There was a time, when all was right with the world, when I knew without hesitation who the England rugby captain was. Bill Beaumont, Will Carling, Martin Johnson: names from my early rugby-watching days, through the formative university years and into my sports writing career that provided a reassuring sort of constancy.
From Test to Test – indeed, from season to season – there was little question who would be leading out the England team at Twickenham. They were characters to fill you with confidence; here were men who had done the job a few times and knew what they were doing.
But since Johnson lifted the Rugby World Cup in Sydney in 2003, that comfort of predictability has all but vanished. England have gone through 16 captains and with it, not by happenstance, a period of management turmoil and national soul-searching.
England dabbled with successors to Johnson. It didn't help that the Rugby Football Union (RFU) then put the legend himself in charge of the team. It would have been hard enough to match up to him without having to report to him too.
It seemed at one point that Steve Borthwick might be the chosen one but he was dropped as captain after 21 Tests, which included 11 losses. The response was to fall back on the old guard of 2003: Lewis Moody captained the side 11 times and Mike Tindall seven times including the now infamous 2011 World Cup campaign in New Zealand.
Then, with the appointment of Stuart Lancaster as head coach, the end of RFU infighting under a new chairman and chief executive and a renewed sense of purpose from the grass roots to the elite, along came Chris Robshaw. He was given the captaincy aged 24 – two years older than Carling at the same juncture –along with only his second cap.
What makes a good captain is hard to define. The Association for Applied Sports Psychology has had a stab at it, focusing on what it calls the three Cs: caring, courage and consistency. The first refers to the captain's ability to empathise with the collective as well as the individuals within it, the second to the guts to practise what he/she preaches and the third to the aptitude to communicate match strategy and execute it to the highest level, time after time.
It is about as accurate a definition as you will find anywhere but it is still insufficient because, as fans know, sport is so much more nebulous than that. It's why we love it. It is not an exact science.
This is especially true in team sports where a group of the most outstanding individuals failing to gel will lose to well-orchestrated opponents who, on paper, are inferior in every position.
And this is why I don't understand people who criticise Lancaster's selection of Robshaw with the argument that he is not the best open-side flanker in the country. That is not at all the point.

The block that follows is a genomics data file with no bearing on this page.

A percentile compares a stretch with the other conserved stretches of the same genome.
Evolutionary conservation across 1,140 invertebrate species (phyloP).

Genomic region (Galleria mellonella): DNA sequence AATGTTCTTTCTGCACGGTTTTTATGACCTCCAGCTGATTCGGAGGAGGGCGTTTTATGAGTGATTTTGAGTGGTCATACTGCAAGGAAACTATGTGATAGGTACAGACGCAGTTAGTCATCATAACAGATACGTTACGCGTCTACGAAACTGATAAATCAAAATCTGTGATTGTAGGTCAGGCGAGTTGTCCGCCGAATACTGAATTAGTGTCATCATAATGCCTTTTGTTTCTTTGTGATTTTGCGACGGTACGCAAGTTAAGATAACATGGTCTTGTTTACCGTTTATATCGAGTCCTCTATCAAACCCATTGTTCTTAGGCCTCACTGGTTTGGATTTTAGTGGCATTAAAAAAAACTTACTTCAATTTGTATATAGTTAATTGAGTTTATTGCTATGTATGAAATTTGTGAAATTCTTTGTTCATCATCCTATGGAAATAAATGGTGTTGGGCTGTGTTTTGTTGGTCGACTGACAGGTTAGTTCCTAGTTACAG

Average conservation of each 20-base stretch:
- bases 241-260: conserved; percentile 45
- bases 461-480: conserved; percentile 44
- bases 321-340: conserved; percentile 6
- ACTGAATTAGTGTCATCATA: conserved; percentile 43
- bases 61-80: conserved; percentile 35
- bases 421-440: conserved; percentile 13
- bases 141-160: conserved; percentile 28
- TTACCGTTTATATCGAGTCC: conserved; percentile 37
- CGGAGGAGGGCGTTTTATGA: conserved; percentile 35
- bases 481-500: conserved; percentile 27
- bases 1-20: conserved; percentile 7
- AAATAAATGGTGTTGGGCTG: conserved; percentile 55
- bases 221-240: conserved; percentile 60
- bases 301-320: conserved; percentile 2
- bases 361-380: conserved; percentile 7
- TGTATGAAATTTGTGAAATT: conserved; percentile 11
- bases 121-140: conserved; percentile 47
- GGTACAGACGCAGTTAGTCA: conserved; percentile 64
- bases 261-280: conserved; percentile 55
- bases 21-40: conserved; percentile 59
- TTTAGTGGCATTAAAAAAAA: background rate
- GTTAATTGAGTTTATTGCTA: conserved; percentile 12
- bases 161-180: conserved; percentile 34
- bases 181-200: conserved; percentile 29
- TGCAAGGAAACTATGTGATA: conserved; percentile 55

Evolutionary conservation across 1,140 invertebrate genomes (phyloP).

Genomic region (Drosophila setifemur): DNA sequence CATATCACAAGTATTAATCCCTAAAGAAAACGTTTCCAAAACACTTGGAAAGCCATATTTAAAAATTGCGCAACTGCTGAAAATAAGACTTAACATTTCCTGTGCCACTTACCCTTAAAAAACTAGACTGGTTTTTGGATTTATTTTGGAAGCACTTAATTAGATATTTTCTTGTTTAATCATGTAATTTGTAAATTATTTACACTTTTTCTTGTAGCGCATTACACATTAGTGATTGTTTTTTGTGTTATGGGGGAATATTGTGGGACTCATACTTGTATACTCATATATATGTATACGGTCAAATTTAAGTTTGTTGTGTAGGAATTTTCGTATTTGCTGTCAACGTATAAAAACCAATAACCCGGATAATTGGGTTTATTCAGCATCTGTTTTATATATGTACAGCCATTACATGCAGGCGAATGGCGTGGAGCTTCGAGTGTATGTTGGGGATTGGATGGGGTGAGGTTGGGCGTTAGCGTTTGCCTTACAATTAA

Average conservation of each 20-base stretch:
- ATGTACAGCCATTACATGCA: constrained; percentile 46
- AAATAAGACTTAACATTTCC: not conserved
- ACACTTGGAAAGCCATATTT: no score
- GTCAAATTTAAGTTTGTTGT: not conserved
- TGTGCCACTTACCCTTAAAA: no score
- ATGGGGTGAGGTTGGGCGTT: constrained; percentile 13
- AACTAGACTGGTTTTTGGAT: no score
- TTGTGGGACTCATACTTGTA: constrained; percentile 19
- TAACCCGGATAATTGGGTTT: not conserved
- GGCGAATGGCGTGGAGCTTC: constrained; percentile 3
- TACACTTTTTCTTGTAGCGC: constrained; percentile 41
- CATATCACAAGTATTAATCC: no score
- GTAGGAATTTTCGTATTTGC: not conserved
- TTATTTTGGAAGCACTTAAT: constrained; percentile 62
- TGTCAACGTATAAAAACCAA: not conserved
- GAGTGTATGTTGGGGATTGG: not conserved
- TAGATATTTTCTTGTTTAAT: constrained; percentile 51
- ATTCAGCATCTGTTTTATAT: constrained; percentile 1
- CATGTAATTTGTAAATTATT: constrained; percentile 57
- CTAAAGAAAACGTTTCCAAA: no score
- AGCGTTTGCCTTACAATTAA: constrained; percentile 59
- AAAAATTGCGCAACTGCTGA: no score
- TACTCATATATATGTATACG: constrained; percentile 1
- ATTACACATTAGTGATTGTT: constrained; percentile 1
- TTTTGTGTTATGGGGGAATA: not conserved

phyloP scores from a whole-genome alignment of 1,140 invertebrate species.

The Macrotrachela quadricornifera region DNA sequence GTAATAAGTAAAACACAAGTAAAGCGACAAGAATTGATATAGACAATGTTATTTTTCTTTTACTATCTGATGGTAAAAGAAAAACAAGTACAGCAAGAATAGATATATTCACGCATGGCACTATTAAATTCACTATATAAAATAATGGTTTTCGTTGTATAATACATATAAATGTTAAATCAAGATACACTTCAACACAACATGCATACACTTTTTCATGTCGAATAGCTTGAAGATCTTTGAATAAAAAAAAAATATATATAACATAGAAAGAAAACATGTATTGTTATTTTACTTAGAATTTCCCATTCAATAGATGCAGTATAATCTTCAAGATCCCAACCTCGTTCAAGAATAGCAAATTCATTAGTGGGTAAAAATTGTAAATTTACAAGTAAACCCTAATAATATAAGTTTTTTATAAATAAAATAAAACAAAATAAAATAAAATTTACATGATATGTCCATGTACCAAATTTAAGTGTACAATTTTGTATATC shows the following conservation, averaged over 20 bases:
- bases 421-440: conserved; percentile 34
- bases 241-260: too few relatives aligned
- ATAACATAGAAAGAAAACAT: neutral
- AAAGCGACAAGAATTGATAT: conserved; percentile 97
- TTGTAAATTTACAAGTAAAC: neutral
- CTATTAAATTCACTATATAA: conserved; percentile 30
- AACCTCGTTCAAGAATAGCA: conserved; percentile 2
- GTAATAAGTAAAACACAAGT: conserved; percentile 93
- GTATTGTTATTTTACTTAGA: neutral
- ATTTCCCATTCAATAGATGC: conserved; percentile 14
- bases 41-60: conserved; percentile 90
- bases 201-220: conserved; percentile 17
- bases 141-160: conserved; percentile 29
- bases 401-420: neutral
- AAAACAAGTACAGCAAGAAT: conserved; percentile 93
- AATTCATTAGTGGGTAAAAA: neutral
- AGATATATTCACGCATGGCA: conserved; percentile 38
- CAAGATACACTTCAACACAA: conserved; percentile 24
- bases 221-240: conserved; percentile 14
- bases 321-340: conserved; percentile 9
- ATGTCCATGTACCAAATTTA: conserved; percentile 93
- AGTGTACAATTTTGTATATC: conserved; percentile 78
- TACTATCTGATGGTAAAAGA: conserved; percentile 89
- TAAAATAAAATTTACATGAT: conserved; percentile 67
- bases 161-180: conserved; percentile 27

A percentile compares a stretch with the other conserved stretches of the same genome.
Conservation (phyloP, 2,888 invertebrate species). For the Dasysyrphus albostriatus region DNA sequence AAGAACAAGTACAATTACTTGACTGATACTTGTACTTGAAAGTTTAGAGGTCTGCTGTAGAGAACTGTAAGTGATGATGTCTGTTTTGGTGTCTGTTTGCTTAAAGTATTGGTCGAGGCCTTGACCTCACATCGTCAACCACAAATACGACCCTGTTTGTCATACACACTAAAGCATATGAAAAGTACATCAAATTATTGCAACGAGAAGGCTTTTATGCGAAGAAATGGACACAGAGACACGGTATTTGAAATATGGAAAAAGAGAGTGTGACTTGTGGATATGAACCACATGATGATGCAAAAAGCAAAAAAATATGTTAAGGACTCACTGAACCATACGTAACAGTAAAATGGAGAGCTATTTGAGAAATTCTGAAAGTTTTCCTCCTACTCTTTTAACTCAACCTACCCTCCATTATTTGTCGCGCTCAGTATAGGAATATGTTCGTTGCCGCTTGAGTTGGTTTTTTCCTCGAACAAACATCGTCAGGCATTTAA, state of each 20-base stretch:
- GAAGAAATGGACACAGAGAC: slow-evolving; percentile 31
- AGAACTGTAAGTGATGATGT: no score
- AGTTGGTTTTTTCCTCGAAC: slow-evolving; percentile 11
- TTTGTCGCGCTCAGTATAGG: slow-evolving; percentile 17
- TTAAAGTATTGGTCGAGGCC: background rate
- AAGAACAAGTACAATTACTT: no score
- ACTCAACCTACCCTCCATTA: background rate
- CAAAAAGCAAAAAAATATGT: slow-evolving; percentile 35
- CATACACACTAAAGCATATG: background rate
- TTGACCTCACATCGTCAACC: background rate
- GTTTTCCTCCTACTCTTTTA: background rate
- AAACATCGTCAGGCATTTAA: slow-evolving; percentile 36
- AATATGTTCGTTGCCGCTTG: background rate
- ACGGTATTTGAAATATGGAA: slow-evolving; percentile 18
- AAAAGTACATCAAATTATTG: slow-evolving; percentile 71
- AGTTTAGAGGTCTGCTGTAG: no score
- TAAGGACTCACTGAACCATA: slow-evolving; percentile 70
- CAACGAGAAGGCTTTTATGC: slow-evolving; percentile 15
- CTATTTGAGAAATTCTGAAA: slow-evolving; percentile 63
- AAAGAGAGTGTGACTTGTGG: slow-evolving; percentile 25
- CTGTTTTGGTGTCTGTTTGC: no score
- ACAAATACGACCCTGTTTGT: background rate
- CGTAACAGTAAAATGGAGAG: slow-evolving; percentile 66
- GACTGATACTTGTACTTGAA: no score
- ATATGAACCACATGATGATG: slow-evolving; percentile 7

Moody, who had the unenviable task of taking over the position from the masterful Neil Back, believes Robshaw is the man for the job because of his incredible work rate, hard tackling and quality passing. Comparing him to Richard Hill, Moody describes him as the "complete package".
Some things you can't fully quantify. A good captain is one of those things. You know it when you see it. Despite that defeat to Wales in the Six Nations and his omission from the Lions squad, Robshaw still looks the part. He has something trustworthy about him. Whether it is the way he holds himself, the tone of his voice or the way others talk about him, it is hard to pin down. He verges on chivalrous.
The important thing is Lancaster, naming him captain for the 17th time against Australia, still has faith after once turning to Dylan Hartley (a 14-14 draw against South Africa in June) and twice calling on Tom Wood (wins over Argentina).
There are those who say that the longevity of the captains of old is history; that with the pace of the modern game Carling could not have held his position over 59 matches and eight years. Matt Dawson argues that one of the strengths of the 2003 World Cup-winning side is that there was not just one leader but several in key positions. He, along with Jason Leonard, Lawrence Dallaglio, Neil Back, Jonny Wilkinson and Phil Vickery all knew what it felt like to lead the national side out.
But there is still a greater value in consistency. Richie McCaw, the most capped Test captain in All Blacks history, is living proof. The way the England football team has tossed around the captain's armband – reaching high farce during a 2003 friendly against Serbia and Montenegro when it was worn by five players from Michael Owen to Emile Heskey – has demeaned the position in that sport. In rugby, it still matters who is captain. Call me old-fashioned but I find that hugely comforting.